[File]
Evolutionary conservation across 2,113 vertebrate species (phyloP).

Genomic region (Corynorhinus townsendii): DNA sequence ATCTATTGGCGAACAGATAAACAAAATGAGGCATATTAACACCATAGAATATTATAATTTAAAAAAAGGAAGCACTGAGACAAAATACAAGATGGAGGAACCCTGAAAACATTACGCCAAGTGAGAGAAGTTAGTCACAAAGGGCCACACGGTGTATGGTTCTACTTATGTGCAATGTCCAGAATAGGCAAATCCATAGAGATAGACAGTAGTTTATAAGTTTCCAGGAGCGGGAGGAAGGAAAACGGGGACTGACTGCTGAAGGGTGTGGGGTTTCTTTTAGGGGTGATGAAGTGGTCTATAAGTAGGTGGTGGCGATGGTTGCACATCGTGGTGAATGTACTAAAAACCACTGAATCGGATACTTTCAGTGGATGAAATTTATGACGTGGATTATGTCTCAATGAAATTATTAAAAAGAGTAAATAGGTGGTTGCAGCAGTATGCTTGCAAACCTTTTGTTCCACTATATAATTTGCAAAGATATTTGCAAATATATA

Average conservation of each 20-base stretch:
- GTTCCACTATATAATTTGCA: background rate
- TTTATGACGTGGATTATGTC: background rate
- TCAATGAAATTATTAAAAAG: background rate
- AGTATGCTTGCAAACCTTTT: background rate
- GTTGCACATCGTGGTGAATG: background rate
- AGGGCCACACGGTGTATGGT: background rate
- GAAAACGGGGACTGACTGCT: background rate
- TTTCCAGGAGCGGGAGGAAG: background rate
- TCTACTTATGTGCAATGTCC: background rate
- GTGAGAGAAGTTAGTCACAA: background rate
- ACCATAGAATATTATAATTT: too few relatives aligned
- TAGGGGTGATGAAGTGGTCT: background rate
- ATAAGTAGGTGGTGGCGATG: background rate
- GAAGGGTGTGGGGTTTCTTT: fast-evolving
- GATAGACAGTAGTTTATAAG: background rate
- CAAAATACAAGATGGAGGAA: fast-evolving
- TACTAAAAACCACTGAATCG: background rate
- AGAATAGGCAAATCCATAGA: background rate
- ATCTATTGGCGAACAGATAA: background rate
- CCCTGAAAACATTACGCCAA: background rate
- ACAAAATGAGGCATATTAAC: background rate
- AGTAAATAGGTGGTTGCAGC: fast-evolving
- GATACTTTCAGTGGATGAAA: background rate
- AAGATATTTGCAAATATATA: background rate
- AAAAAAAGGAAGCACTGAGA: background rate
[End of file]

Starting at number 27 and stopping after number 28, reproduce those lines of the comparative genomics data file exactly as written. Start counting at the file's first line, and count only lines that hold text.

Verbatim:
- AAGATATTTGCAAATATATA: background rate
- AAAAAAAGGAAGCACTGAGA: background rate